Last week, environmental activist and leader of the anti-carbon campaign group 350.org, Bill McKibben, sent a valentine to Rep. Alexandria Ocasio-Cortez and Sen. Ed Markey arguing that the Green New Deal, far from resulting in a return to the Dark Ages, would instead prevent exactly that.
He tells us that those opposed to the measure “have one plan for dealing with the popularity of the Green New Deal: scaring the hell out of people.” Predictably, however, McKibben does precisely what he accuses others of doing—purveying falsehoods and half-truths in order to frighten people into believing that the so-called cure for climate change is not far worse than the disease.
Embraced by the Uninformed
He begins by characterizing polling for the Green New Deal as “through the roof,” when the link he provides puts its approval at 43.7 percent (a plurality, sure, but through the roof?), and a survey by the Yale Program on Climate Change and Communication notes that “strong bipartisan support” for the measure corresponds to a whopping 97 percent of respondents who knew “a little” or “nothing at all” about it. He then links to a poll by The Nation that asked the question:
Would you support or oppose a Green New Deal to end fossil fuel use in the United States and have the government create clean energy jobs? The plan would be paid for by raising taxes, including a tax on carbon emissions.
That the question presupposes outcomes that have never happened before and are likely impossible (a massive retooling of energy provision in a decade and government creation of jobs on a net basis) is never deemed to be a problem.
The Gallery of Horrors
McKibben then presents a gallery of horrors: Hurricane Katrina, “what happened in Puerto Rico after Hurricane Maria, when most of the island went dark for months as workers struggled to rebuild power lines,” the California wildfires, the Syrian civil war, the Zika virus, child labor, and starvation. Lions and tigers and bears, oh my!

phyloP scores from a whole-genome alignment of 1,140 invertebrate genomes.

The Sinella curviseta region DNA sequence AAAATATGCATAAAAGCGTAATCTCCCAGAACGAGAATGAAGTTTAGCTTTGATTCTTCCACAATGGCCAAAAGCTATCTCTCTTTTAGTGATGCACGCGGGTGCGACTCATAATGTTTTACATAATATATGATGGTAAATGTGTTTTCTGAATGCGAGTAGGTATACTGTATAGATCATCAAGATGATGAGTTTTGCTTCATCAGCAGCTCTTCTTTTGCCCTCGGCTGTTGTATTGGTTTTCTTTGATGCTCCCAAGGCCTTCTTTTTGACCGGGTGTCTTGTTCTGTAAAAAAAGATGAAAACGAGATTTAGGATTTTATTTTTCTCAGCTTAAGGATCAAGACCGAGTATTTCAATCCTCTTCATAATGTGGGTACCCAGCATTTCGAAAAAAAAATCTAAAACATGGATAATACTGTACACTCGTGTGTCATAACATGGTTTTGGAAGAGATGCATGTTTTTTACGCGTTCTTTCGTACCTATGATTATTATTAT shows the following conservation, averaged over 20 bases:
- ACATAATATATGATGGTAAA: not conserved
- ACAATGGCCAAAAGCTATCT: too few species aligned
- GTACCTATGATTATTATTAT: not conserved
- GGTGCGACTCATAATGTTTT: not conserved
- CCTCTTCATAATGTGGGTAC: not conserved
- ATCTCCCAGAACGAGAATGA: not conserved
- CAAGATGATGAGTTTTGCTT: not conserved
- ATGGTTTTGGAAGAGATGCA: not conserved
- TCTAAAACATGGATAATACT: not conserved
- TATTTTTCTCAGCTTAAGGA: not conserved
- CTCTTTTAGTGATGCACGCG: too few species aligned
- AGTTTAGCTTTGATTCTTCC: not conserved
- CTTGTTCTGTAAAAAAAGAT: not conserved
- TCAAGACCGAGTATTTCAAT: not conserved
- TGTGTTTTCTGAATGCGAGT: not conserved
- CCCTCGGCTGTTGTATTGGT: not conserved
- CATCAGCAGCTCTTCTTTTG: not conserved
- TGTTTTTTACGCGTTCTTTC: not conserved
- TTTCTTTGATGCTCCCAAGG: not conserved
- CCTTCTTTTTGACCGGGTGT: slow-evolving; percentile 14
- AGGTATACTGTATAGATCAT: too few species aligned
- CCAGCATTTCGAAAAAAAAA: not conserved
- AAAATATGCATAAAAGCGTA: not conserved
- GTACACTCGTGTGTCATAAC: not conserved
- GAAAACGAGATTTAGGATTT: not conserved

The contention that climate change has resulted in stronger and/or more intense hurricanes is far from demonstrated.
That, he says, is “what a modern Dark Ages looks like.” The chief problem with this list—at least related to those not factually wrong—is that even to the extent that these things may be in some way affected by climate change, the Green New Deal will do little if anything to address them.
The contention that climate change has resulted in stronger and/or more intense hurricanes is far from demonstrated. While one recent study purports to correlate climate change with a more rapid increase in hurricane severity since 1982 (a relatively short period given the length of the hurricane cycle and considering the National Oceanic and Atmospheric Administration, commonly known as NOAA, found the findings to be “suggestive but not definitive”), NOAA released a report less than a week before Mr. McKibben’s diatribe that found:
In summary, neither our model projections for the 21st century nor our analyses of trends in Atlantic hurricane and tropical storm activity support the notion that greenhouse gas-induced warming leads to large increases in either tropical storm or overall hurricane numbers in the Atlantic…. Therefore, we conclude that it is premature to conclude with high confidence that human activity–and particularly greenhouse warming–has already caused a detectable change in Atlantic hurricane activity.
And, of course, the duration of power loss in Puerto Rico has had more to do with the poor infrastructure in place to begin with.
The notion that California wildfires are the result of climate change has largely been rejected, and globally, studies have shown that burn areas have been decreasing over the last couple of decades.